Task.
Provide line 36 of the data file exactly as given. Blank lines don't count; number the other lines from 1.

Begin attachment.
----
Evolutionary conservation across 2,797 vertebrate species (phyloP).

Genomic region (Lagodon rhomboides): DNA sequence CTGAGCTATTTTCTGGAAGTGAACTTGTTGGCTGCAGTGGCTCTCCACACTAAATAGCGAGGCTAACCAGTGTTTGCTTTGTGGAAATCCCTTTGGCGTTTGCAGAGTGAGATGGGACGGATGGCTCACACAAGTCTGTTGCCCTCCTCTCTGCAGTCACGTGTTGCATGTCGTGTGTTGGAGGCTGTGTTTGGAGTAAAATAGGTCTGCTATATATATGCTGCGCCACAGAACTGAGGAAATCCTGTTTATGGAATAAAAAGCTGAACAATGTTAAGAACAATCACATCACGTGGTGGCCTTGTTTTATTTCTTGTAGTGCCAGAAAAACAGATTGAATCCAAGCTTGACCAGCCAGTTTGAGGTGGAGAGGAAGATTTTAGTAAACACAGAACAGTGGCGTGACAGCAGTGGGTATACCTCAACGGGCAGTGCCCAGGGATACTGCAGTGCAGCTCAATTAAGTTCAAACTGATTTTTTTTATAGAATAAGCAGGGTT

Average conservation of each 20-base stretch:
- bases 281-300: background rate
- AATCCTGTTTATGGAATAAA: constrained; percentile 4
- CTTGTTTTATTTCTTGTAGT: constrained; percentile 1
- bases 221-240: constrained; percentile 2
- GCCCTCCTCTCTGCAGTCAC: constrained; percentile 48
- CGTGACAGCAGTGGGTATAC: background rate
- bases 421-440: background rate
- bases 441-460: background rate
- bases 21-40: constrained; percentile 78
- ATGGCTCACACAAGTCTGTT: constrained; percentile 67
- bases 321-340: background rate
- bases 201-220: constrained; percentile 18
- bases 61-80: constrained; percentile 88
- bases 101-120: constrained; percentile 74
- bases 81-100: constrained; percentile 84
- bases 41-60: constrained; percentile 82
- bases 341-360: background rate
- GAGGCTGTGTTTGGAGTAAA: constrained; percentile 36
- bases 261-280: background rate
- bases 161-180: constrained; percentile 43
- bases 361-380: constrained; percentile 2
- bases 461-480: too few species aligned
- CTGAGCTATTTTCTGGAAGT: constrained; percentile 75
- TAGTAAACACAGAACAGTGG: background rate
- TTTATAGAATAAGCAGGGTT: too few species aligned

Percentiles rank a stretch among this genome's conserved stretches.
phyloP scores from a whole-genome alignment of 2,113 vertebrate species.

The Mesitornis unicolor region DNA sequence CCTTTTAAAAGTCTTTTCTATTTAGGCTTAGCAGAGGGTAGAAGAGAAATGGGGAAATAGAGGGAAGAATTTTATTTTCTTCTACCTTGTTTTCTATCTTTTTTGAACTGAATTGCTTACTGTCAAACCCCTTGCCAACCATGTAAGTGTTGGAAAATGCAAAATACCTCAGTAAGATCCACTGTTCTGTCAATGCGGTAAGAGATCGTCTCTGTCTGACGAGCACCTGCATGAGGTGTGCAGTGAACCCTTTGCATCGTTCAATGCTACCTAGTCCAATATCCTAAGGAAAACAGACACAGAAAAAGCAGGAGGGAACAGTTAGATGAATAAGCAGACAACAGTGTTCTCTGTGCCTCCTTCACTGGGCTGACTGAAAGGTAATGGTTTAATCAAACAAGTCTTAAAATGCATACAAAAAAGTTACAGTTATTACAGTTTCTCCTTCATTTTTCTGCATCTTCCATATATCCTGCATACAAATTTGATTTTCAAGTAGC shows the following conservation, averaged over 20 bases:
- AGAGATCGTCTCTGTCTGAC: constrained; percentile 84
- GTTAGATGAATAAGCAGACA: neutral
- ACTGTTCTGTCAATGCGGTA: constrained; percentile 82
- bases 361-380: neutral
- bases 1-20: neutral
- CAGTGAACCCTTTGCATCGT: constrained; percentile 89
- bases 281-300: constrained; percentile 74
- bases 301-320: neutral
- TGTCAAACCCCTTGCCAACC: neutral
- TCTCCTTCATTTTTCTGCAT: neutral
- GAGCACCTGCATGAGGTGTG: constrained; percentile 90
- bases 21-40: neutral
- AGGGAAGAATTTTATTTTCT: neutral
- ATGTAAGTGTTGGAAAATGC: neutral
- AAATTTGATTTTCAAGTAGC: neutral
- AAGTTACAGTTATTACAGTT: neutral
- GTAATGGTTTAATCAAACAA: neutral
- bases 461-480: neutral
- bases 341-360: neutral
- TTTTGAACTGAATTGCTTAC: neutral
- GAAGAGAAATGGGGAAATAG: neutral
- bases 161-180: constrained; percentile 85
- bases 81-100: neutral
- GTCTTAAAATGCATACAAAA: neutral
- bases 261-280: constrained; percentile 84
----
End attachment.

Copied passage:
- bases 1-20: neutral